Basil leaves can quickly turn brown if they get too cold so it is important to store them properly. Stand basil stems upright in a glass jar with a little water in the bottom. Wrap some paper towel around the leaves then cover with a plastic bag and store in the refrigerator, making sure it isn’t too cold. It sounds like a lot of work but your basil will last longer.
For color I often use a combination of green and wax (yellow) string bean varieties when making a dish. A quick blanch in heavily salted water is all the cooking these beans need. I skip shocking them in cold water and instead add the hot beans to an herby vinaigrette so they soak up the dressing as they cool.
Fresh corn does not require much cooking. Sometimes I even make a raw corn salad. When I do cook corn I grill it long enough just to get some char, so a very hot grill is essential. There’s no need to ever boil or microwave corn before throwing it on the grill, as overcooked corn loses it’s sweetness and has an unpleasant texture. Store fresh corn in the refrigerator and husk it just before you cook it.
I can’t imagine a summer tomato salad or jar of pesto without garlic. Buy whole heads of garlic with tightly attached cloves that are free of any green sprouts. In the summer you can find fresh garlic heads with their tall green stalks at farmers markets.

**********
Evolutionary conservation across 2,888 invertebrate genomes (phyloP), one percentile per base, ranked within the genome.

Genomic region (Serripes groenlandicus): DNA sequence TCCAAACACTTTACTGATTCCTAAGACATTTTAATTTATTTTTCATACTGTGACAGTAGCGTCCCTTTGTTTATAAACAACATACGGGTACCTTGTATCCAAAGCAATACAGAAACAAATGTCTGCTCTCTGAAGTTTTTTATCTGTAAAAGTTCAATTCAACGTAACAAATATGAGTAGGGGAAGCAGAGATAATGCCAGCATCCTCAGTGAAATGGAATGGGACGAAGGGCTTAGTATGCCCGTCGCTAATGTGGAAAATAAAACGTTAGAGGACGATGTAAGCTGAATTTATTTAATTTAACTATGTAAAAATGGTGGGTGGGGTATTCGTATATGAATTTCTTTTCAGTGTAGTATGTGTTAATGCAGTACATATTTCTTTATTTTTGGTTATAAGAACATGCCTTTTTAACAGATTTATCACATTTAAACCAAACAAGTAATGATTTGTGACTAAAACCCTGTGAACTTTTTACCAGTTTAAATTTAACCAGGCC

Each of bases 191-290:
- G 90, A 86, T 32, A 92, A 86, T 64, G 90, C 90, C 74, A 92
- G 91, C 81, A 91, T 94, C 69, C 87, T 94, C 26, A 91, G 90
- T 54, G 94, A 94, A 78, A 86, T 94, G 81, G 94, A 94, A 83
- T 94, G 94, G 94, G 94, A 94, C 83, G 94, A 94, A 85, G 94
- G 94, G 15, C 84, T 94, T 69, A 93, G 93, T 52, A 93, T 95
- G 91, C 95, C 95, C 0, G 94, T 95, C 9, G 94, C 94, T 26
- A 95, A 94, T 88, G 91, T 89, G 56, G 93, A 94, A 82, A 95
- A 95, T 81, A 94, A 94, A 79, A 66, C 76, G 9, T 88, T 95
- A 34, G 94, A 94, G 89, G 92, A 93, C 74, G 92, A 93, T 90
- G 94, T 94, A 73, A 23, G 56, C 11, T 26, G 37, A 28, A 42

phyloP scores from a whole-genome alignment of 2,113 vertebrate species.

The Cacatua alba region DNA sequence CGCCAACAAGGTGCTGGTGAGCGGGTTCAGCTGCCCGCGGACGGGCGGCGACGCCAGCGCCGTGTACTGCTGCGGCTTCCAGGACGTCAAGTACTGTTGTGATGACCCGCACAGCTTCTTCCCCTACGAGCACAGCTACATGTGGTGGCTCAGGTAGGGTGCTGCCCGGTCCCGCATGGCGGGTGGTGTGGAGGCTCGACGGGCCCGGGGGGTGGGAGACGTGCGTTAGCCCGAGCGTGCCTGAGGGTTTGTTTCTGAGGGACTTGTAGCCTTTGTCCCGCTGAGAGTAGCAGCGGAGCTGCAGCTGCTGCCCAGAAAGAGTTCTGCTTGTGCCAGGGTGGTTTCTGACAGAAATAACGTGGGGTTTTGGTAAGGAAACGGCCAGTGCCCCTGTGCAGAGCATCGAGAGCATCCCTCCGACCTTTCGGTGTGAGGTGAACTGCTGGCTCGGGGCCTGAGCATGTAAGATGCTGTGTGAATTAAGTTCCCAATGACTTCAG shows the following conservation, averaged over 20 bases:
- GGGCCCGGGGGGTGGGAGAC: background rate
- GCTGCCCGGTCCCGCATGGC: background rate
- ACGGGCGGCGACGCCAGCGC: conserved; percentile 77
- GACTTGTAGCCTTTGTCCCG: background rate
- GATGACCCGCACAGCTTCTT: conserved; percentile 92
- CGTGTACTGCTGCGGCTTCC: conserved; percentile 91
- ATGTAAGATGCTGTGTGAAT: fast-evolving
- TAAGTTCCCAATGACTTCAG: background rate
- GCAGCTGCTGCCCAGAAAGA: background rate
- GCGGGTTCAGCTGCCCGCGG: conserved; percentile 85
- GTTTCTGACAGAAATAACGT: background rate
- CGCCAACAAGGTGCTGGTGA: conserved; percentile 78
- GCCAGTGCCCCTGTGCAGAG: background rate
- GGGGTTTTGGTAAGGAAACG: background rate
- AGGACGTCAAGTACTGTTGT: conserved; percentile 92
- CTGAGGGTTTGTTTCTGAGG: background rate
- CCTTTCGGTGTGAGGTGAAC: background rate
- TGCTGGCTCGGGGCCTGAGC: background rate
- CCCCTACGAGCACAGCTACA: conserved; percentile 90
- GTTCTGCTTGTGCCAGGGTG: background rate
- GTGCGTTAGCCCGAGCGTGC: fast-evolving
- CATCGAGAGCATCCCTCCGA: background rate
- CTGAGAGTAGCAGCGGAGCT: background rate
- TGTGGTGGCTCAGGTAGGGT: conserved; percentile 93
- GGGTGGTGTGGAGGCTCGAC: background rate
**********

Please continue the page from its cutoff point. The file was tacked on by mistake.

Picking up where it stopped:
Marjoram is my favorite herb. It’s excellent with vegetables, pairs nicely with butter and cheese and is great with grilled meats. I also love to sprinkle the leaves over fried eggs. Thyme is an excellent substitute for marjoram in any of the recipes.
Nectarines are the unsung hero of the stone fruits. Their skins aren’t fuzzy, like peaches, and I prefer their taste. If your nectarines are hard as rocks let them sit at room temperature on the kitchen counter until they begin to ripen. It’s an absolute nightmare to try to pit and cut slices from unripened nectarines.
Raw red onions add a kick of flavor in salads and turn very sweet when cooked. Delicious in marinades and vinaigrettes, red onions compliment the flavors of meats and warm weather vegetables. In the summer you can often find fresh onions sold with their tops at farmers markets.
Jalapeños are considered a medium chili, but I like to roast or grill them for an even milder flavor. Pesto is one of my favorite ways to enjoy a roasted jalapeño. It tastes delicious with the basil and adds a nice heat to soups and gnocchi.
Raspberries are delicate and don’t require much cooking. I prefer to enjoy them fresh or make a compote with a little sugar. Store raspberries in the refrigerator but let them come to room temperature before eating.
Summer Squash and Zucchini
Summer squash and zucchini (a variety of summer squash) are squashes harvested during the summer months and have an edible skin. You can cook them a number of different ways. Large chunks are great for the grill and thin slices are excellent for a raw salad with lemon and olive oil.
These recipes call for vine or beefsteak tomatoes. While delicious and colorful, heirloom tomatoes, which contain more water than regular beefsteak tomatoes, may produce slightly different results and require longer cooking times. Always store tomatoes at room temperature, never in the refrigerator. Use a serrated bread knife to easily cut fresh tomatoes.